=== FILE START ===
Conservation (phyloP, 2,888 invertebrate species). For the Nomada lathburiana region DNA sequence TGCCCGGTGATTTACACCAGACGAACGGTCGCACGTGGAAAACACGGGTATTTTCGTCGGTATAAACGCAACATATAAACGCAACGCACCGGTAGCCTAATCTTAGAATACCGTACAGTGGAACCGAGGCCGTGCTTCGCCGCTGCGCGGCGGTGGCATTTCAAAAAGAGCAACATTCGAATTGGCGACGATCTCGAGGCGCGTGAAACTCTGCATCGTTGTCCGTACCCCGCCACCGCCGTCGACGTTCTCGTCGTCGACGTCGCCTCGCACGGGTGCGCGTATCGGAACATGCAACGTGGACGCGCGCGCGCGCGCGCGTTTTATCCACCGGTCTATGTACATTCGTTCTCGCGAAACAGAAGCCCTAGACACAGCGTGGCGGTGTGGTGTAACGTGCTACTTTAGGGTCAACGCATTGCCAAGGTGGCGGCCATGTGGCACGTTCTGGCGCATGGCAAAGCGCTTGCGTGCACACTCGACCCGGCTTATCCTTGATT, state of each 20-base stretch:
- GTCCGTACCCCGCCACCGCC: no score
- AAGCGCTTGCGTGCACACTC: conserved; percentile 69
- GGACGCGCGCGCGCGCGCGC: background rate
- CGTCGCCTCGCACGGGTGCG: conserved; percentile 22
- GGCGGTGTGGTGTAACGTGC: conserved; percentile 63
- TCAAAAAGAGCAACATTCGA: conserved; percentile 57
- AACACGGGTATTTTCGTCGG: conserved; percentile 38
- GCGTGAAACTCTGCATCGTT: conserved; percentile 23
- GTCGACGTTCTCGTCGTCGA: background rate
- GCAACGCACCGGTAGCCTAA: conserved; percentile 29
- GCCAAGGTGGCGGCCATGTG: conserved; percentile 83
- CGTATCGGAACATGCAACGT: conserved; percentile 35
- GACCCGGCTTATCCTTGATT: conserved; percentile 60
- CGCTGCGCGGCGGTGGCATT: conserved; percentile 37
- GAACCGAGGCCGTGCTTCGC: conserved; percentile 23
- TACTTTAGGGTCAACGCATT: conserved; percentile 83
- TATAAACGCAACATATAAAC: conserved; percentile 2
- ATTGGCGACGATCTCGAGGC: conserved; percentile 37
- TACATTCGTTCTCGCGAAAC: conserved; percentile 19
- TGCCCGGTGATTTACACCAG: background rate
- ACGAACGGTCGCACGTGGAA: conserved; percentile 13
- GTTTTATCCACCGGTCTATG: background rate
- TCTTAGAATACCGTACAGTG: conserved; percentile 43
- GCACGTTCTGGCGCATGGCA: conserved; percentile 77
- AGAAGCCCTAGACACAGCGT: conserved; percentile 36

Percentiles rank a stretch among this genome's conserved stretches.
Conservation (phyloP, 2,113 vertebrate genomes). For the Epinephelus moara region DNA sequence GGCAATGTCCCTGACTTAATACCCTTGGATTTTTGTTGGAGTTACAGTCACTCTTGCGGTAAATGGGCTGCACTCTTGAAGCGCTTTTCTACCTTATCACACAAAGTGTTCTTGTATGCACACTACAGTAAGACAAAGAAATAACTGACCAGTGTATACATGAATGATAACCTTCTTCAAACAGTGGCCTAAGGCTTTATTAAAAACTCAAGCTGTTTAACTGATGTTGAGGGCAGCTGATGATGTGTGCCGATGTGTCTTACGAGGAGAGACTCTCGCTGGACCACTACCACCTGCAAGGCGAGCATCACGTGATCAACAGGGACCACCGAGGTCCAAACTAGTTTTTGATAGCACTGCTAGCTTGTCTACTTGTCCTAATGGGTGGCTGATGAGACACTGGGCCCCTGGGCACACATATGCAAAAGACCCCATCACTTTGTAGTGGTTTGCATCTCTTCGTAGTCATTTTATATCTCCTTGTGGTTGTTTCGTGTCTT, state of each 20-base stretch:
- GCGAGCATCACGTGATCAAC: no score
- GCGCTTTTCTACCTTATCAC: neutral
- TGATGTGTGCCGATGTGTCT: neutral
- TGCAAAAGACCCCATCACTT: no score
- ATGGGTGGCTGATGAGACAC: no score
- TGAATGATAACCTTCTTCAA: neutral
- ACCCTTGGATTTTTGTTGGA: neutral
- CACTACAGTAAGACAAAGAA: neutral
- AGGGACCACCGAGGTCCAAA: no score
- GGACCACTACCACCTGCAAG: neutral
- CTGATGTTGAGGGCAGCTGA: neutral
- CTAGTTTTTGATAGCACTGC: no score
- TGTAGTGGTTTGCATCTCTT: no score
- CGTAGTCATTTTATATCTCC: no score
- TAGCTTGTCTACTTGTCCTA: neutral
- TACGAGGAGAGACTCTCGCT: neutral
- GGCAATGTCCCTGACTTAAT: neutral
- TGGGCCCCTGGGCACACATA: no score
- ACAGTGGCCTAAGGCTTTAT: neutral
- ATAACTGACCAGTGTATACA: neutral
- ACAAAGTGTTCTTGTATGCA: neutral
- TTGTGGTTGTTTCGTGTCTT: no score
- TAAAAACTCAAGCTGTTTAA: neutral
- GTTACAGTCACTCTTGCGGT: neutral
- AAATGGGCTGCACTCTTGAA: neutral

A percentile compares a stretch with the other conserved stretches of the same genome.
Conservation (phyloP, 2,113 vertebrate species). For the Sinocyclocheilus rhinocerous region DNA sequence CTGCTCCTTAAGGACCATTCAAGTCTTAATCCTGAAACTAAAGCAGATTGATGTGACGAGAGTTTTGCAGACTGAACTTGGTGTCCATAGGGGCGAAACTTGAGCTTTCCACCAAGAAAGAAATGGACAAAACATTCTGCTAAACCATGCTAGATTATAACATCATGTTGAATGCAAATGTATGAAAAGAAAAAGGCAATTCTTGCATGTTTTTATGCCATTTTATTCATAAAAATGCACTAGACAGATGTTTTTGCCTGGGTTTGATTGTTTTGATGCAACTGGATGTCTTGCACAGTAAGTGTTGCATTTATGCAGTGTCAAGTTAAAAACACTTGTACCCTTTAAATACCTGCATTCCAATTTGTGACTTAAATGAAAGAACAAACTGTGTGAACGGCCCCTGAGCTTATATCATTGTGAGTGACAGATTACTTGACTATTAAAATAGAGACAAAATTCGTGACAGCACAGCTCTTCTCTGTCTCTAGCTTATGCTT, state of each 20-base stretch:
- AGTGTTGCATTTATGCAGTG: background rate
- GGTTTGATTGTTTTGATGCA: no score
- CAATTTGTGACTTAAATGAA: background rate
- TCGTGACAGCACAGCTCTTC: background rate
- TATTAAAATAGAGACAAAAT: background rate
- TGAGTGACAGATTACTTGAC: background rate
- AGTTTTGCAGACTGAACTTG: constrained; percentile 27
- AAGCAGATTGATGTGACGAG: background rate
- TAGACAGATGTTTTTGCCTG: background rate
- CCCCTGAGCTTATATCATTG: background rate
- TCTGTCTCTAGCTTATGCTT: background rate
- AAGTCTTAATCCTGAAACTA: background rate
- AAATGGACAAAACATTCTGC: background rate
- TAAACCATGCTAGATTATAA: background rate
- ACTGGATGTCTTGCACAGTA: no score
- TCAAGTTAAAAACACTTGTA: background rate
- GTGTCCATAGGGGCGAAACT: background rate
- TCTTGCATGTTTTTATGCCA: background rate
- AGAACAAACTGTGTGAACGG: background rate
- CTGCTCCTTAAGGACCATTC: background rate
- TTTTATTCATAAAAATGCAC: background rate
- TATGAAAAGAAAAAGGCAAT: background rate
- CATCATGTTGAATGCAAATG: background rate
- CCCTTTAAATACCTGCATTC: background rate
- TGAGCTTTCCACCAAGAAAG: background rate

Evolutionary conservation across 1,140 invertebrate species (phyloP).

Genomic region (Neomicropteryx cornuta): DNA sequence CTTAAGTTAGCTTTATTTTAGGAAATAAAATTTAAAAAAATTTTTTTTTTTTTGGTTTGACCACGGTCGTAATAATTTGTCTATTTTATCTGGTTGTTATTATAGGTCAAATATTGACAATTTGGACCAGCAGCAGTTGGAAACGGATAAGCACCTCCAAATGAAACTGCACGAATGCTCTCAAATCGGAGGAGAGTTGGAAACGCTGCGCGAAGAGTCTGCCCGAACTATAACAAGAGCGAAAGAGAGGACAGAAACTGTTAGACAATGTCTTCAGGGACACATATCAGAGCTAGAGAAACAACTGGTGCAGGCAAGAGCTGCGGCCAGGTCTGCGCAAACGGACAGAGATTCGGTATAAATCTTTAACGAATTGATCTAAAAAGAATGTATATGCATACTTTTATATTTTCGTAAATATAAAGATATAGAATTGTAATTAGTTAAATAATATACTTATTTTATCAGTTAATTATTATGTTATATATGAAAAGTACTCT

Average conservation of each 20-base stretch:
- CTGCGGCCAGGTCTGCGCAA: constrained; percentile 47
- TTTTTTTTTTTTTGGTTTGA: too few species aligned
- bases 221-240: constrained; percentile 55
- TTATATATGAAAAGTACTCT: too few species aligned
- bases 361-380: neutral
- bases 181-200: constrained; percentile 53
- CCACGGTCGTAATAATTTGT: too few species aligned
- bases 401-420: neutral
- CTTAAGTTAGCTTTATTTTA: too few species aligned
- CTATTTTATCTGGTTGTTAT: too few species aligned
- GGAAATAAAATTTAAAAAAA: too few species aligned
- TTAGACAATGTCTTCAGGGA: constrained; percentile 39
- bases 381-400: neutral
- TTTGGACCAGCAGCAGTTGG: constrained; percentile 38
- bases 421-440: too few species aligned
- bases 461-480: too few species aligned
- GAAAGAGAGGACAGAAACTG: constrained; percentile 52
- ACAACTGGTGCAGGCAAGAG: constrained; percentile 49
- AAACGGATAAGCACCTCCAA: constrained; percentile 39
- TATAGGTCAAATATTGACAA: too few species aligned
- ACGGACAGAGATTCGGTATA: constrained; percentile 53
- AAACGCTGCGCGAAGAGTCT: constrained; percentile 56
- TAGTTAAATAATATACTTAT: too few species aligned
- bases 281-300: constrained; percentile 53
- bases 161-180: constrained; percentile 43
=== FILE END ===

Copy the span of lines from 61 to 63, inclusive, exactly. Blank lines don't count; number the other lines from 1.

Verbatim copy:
- TGAGTGACAGATTACTTGAC: background rate
- AGTTTTGCAGACTGAACTTG: constrained; percentile 27
- AAGCAGATTGATGTGACGAG: background rate